Reedy Creek residents ask county to curb tree removal if land is sold

The 32 acres the county wants to sell are accessible from Flint Place, a dead-end street in the Reedy Creek subdivision in Ferncliff.

Residents of Reedy Creek subdivision asked the Louisa County Board of Supervisors to ensure that an adjacent 32-acre property is not stripped of its trees after it is sold.

The land was deeded to the county by Reedy Creek’s developer for a possible future school building. Louisa County Public Schools later found a much larger property to house what is now Moss-Nuckols Elementary School. Recently, the county received an inquiry from someone interested in buying the site.

Mike Breen, representing the Reedy Creek Property Owners Association, said at the board’s June 7 meeting that Carter Lane residents are worried about the potential for logging trucks to use their street if the buyer decides to remove the trees.

He asked the supervisors to consider selling the land to them or to have the county’s parks, recreation and tourism department turn it into a park. But those don’t appear to be options, given that the 32 acres has an assessed value of $150,000 and the county doesn’t have a need for a park in that area.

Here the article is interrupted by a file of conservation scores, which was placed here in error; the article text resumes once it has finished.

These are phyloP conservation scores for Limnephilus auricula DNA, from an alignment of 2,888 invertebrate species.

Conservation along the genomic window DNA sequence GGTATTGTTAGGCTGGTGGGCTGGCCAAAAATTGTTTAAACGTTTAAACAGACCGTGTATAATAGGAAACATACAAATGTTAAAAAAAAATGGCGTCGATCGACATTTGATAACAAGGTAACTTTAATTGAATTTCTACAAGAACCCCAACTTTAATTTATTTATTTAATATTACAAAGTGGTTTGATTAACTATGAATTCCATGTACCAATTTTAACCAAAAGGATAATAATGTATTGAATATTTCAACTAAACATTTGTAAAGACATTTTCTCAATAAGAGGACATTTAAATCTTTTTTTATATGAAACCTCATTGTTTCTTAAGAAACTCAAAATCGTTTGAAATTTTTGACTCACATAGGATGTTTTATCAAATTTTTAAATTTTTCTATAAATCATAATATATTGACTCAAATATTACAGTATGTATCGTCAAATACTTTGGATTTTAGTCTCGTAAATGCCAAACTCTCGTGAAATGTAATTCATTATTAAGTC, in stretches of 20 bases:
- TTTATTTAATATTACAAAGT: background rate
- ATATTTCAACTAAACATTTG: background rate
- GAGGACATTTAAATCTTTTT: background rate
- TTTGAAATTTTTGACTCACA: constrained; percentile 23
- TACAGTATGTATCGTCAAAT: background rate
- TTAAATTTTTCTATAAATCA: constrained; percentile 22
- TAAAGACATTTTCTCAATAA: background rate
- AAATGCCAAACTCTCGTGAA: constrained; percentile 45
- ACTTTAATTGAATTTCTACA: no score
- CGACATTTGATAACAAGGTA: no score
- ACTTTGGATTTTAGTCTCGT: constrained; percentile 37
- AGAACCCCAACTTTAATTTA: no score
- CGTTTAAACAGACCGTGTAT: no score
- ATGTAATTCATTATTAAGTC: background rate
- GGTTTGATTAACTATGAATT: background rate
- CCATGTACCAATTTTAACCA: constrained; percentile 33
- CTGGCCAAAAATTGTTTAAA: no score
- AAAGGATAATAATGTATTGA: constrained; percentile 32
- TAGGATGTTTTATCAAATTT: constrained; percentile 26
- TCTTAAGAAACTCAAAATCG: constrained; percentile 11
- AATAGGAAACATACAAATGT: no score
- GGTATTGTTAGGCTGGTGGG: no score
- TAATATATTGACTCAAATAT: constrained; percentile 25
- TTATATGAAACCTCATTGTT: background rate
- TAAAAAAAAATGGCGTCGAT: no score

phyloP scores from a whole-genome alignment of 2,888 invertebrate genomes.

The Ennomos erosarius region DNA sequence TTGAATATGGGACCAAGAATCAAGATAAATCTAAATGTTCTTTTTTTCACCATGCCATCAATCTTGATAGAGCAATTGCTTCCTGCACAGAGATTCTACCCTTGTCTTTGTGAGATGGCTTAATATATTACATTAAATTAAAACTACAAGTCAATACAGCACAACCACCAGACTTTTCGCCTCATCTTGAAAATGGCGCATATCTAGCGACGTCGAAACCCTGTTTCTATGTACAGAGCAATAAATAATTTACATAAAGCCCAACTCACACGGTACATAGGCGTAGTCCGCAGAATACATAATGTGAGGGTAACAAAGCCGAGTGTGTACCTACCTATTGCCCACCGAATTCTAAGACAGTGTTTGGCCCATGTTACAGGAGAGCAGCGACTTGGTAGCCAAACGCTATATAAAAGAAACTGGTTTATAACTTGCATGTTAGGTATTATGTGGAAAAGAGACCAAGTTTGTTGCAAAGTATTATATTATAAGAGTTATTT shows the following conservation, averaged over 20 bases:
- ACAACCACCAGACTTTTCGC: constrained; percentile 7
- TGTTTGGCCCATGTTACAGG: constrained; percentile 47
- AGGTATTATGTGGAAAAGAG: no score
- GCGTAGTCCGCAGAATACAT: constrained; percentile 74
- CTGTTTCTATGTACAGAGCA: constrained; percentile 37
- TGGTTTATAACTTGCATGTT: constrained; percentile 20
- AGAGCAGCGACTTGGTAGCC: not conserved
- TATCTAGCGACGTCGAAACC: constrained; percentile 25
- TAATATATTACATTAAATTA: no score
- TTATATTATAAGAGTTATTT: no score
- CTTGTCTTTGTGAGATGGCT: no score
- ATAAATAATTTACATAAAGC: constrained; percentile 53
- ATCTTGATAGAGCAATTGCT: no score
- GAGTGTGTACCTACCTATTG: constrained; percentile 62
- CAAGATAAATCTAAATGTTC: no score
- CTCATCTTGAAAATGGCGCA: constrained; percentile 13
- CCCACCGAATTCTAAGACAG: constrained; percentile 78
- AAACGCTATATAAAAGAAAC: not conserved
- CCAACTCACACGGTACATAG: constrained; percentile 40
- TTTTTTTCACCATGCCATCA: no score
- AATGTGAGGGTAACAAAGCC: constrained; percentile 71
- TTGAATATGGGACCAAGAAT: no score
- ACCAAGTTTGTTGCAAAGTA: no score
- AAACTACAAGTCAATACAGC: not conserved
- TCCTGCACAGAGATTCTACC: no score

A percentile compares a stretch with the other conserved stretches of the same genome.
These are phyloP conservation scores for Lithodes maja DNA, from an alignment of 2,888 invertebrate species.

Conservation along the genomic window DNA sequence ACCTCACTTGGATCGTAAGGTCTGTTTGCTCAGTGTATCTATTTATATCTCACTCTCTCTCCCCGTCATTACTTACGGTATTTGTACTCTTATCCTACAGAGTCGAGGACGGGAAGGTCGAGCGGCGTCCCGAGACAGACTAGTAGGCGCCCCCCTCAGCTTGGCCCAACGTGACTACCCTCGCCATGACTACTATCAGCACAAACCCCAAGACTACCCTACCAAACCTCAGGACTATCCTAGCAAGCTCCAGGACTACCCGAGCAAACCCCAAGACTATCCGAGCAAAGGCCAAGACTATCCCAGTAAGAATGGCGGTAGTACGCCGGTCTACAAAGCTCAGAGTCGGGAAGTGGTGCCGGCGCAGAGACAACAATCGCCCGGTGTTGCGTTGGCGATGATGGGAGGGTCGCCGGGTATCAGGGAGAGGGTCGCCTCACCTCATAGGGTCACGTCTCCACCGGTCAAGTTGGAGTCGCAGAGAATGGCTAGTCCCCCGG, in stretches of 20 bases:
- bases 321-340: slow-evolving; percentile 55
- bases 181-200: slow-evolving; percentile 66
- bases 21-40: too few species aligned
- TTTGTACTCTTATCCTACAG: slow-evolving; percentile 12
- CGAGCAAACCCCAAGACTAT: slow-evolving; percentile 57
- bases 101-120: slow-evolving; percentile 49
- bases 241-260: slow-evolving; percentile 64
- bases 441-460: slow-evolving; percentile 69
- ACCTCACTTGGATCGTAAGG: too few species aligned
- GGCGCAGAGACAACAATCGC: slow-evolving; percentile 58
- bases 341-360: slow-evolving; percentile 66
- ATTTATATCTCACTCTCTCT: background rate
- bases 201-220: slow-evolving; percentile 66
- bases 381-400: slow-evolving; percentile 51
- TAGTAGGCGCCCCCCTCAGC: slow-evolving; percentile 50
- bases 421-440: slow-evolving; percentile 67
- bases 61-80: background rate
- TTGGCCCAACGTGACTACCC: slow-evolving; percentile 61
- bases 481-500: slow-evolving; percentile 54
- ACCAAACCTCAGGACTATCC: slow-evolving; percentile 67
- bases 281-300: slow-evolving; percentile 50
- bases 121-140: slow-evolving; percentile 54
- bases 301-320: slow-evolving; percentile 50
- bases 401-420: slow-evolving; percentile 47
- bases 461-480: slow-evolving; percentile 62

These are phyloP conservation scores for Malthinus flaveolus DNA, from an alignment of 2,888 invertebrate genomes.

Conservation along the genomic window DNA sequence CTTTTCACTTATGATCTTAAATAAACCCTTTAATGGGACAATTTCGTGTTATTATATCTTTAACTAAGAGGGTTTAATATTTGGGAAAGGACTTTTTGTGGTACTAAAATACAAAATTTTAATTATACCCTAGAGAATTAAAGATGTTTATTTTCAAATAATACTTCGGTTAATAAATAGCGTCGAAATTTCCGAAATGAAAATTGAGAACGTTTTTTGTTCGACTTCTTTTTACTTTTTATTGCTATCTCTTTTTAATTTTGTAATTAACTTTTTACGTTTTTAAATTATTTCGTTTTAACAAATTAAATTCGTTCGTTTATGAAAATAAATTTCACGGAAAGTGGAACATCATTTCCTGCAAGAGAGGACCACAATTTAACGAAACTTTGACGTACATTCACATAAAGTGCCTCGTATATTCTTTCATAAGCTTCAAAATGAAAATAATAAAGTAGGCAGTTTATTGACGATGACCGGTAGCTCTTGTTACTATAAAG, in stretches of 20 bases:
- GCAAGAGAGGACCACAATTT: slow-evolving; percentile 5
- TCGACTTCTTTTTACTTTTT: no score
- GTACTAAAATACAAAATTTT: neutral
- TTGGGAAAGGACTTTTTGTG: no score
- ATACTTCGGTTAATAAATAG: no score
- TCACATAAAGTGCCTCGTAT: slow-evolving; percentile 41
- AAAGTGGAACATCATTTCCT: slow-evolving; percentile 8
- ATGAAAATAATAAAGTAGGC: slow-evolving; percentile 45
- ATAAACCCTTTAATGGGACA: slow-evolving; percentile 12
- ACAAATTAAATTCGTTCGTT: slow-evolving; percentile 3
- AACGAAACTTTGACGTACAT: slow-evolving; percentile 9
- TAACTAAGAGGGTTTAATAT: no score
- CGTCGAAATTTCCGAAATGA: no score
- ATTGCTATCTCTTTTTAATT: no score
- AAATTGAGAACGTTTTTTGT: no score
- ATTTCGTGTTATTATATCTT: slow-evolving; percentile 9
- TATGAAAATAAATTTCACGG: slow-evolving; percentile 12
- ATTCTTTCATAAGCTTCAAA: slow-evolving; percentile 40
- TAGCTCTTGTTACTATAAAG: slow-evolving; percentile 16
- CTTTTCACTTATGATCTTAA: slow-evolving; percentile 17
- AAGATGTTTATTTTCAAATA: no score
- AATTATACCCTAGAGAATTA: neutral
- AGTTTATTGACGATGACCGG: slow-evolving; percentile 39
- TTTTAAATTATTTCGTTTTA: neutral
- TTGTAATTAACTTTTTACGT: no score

“I think an unreasonable position would be, 'We like looking at those trees, don't ever do anything with it,'" Supervisor Duane Adams (Mineral District) said. 

The land is subject to Reedy Creek’s covenants, according to County Attorney Helen Phillips, since it was originally part of the subdivision. But there isn’t necessarily a stipulation in the covenants against removing trees. 

Supervisor Eric Purcell (Louisa District), whose family developed the subdivision, said the trees on the property are oak trees, so it’s unlikely the land would be clear-cut. But if a future owner decides to cut all the trees, Supervisor Fitzgerald Barnes (Patrick Henry District) said he would like to see a requirement for a tree buffer to shield views of the site. 

He added that he is “definitely not in favor of re-subdividing it,” except for the buyer to cut off a parcel to give or sell to a family member.

County staff will prepare possible restrictions on tree removal or buffers to present to a buyer. The board was required to hold a public hearing before selling the land, but Barnes and other members said no decision has been made to sell it.

Editor's note: This article was updated at 9:41 a.m. on June 14 to correct a misquote of Supervisor Duane Adams.


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